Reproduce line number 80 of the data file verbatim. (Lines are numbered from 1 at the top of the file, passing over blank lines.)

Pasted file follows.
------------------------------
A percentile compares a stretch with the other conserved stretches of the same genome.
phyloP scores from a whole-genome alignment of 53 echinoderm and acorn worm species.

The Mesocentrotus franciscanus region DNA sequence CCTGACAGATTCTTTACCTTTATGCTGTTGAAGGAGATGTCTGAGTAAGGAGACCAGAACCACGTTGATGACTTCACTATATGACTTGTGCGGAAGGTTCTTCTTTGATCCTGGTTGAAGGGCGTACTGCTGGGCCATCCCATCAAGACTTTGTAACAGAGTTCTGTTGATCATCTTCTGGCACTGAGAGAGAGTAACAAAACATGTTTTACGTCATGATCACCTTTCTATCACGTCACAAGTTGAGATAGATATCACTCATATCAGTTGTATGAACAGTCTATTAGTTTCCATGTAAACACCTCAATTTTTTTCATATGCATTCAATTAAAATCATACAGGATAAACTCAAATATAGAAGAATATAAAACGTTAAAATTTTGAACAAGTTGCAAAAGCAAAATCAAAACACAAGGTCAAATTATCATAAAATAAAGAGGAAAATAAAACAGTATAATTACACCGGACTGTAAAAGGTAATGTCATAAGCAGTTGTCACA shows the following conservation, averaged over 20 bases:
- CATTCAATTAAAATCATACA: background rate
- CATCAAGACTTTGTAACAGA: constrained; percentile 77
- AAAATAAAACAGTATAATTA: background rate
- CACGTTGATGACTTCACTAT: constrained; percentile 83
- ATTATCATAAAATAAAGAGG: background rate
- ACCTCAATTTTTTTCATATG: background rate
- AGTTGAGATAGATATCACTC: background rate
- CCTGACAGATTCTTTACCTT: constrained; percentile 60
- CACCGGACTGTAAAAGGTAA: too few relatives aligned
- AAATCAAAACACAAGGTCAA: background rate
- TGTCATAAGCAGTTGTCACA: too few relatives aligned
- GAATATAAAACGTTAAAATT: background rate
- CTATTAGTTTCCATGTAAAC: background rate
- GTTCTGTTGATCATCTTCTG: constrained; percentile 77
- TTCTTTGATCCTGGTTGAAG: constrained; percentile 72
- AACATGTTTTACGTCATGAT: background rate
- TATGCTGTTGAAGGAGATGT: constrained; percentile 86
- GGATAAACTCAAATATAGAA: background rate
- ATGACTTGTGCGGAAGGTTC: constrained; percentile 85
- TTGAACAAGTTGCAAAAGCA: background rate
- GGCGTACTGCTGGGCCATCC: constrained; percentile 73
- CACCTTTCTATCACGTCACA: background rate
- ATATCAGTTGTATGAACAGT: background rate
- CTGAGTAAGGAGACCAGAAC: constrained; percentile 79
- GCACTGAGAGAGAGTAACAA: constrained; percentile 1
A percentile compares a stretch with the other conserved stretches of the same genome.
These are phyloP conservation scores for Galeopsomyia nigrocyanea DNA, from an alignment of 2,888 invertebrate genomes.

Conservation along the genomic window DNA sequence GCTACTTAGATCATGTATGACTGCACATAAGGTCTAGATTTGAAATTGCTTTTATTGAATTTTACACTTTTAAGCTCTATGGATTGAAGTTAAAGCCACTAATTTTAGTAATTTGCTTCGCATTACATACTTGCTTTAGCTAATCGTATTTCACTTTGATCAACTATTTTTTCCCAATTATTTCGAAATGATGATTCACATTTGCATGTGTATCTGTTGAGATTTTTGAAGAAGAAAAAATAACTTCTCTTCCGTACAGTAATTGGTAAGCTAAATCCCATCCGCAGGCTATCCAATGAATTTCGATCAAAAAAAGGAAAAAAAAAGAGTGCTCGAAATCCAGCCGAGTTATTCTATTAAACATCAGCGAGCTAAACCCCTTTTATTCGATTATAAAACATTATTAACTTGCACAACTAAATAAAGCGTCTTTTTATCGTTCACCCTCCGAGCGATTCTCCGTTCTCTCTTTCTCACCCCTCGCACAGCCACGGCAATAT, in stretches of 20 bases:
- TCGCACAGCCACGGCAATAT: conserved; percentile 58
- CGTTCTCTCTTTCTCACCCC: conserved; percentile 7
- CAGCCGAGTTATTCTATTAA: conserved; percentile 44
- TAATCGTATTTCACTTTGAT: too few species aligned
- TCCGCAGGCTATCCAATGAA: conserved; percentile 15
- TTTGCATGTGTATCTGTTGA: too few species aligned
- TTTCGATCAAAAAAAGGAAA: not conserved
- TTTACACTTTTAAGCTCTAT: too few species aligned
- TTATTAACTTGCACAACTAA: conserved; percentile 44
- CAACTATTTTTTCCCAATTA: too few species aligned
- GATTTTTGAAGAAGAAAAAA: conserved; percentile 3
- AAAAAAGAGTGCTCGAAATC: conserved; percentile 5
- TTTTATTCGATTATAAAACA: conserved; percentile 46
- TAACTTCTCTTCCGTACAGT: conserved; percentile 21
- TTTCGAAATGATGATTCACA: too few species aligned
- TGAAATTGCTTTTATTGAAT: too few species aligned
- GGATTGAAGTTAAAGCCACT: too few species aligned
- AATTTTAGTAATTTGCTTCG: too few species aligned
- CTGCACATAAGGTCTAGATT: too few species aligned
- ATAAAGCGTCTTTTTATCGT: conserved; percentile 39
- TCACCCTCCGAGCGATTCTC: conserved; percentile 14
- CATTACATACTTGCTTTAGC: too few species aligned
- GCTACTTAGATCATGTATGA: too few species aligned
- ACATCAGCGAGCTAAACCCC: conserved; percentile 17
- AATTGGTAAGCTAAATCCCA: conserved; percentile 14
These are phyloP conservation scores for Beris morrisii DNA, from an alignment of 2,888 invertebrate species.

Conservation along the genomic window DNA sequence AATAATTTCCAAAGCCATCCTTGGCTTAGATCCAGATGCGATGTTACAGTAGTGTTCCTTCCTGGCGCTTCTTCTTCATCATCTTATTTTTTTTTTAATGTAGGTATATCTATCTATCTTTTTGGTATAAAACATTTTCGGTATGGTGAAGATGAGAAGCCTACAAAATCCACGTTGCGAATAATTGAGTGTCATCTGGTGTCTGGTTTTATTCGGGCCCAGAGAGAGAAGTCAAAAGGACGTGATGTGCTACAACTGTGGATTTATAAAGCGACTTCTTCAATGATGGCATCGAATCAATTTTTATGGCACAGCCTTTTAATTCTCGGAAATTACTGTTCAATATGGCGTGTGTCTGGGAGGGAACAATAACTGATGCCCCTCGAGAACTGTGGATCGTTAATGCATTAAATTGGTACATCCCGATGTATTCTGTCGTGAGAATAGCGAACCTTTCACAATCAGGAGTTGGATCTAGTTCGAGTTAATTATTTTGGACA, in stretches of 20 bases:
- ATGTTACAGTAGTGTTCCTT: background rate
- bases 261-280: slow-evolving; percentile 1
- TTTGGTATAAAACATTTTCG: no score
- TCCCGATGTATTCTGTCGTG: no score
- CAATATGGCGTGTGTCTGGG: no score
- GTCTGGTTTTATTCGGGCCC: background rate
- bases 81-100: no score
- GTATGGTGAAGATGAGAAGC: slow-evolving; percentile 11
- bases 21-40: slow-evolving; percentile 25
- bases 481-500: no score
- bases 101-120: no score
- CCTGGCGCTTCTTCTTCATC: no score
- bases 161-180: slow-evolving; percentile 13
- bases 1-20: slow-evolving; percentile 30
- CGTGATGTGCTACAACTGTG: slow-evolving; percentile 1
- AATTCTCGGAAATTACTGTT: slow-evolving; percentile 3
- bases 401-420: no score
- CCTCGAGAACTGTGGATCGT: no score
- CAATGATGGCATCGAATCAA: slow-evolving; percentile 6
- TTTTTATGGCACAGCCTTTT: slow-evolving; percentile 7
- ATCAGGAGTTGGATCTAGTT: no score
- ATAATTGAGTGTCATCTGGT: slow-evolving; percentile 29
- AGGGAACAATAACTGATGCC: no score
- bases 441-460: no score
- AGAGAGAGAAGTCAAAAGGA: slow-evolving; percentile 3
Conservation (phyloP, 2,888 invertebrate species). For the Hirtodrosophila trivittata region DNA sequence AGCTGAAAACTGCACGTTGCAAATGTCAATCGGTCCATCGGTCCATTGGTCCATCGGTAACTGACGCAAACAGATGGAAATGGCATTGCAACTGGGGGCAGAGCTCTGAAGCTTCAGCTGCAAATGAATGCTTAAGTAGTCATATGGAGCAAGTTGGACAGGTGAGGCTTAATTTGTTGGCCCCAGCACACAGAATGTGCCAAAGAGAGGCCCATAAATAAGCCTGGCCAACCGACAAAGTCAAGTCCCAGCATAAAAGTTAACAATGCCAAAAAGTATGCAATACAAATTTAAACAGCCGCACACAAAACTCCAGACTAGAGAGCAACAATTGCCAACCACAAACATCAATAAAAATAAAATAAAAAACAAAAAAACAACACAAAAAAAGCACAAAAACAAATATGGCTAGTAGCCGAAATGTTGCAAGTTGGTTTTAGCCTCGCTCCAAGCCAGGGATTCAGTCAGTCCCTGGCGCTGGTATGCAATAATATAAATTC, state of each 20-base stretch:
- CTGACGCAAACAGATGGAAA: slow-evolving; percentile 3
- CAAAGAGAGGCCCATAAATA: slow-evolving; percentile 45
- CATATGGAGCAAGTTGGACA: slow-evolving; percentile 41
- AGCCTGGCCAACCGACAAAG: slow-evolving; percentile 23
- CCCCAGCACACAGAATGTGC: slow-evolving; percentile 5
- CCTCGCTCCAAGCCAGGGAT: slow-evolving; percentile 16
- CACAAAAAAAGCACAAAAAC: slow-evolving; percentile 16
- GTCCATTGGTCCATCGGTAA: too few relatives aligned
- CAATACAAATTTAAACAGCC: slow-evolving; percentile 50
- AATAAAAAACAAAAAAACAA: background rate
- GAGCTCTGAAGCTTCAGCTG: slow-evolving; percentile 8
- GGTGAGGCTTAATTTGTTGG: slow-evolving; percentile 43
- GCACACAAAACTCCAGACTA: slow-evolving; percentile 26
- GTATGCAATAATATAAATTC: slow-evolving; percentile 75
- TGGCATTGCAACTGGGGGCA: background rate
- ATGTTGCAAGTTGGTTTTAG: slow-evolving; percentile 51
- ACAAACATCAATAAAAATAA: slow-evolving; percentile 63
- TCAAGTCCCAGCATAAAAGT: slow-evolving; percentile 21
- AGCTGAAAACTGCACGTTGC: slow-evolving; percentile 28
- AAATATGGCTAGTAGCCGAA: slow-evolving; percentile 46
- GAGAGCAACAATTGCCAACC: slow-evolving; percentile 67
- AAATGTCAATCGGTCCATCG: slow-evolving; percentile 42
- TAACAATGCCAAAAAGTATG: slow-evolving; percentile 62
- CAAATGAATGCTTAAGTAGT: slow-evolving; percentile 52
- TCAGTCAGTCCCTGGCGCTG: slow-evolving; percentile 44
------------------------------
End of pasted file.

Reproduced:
- ATAATTGAGTGTCATCTGGT: slow-evolving; percentile 29